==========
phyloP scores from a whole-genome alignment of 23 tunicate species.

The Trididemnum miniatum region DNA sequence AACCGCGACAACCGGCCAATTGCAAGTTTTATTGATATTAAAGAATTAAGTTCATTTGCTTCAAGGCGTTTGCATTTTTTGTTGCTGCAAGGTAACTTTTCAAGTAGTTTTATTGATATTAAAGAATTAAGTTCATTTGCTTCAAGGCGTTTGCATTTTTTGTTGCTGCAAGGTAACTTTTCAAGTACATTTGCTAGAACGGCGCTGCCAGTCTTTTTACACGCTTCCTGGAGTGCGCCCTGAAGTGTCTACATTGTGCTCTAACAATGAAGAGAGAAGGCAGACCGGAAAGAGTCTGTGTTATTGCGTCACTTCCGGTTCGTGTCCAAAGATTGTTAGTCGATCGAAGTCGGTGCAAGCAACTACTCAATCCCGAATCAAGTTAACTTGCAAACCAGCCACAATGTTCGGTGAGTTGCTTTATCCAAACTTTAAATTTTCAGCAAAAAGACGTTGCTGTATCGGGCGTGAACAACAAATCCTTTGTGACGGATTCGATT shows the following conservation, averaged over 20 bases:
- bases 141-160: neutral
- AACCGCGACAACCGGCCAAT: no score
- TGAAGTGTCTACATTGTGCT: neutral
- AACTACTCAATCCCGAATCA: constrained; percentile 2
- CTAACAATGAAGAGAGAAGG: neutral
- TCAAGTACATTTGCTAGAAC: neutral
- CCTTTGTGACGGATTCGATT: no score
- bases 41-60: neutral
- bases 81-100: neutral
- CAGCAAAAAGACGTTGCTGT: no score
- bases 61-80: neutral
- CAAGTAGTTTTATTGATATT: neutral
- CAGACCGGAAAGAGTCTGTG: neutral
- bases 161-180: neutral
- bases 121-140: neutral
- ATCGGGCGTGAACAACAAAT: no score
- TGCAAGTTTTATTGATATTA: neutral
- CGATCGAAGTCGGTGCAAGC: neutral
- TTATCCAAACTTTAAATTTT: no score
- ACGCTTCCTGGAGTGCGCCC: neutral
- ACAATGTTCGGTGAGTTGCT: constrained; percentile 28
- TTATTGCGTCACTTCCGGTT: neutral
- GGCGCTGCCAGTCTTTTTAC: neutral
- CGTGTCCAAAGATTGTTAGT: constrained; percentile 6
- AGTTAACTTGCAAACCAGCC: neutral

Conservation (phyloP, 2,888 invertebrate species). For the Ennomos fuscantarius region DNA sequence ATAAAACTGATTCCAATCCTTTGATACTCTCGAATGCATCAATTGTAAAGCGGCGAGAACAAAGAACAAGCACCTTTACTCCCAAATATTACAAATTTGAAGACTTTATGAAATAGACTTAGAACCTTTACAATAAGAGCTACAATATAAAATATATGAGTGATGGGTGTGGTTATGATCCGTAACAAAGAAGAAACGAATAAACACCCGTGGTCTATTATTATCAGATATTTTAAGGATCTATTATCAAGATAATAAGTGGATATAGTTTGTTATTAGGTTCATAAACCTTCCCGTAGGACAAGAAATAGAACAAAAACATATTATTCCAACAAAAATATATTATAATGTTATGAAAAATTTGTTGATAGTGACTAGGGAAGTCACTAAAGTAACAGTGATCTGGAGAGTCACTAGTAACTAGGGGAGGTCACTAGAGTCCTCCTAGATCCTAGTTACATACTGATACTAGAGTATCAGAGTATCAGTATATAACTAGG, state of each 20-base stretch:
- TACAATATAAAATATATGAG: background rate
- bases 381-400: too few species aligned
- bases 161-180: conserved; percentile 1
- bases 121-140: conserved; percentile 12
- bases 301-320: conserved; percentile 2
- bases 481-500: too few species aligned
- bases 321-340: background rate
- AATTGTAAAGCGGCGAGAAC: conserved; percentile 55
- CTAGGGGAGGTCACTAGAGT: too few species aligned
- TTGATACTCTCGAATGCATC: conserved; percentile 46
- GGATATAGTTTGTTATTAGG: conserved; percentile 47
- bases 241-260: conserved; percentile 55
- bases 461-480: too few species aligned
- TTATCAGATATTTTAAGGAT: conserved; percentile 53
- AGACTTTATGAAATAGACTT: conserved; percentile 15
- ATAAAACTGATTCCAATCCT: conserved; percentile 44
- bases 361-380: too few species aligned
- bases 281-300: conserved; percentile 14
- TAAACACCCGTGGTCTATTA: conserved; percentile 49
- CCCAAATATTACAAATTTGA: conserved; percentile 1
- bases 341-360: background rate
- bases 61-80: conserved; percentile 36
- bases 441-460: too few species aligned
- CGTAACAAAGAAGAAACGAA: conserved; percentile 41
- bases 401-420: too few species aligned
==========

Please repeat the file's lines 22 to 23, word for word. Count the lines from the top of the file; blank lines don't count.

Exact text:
- ACGCTTCCTGGAGTGCGCCC: neutral
- ACAATGTTCGGTGAGTTGCT: constrained; percentile 28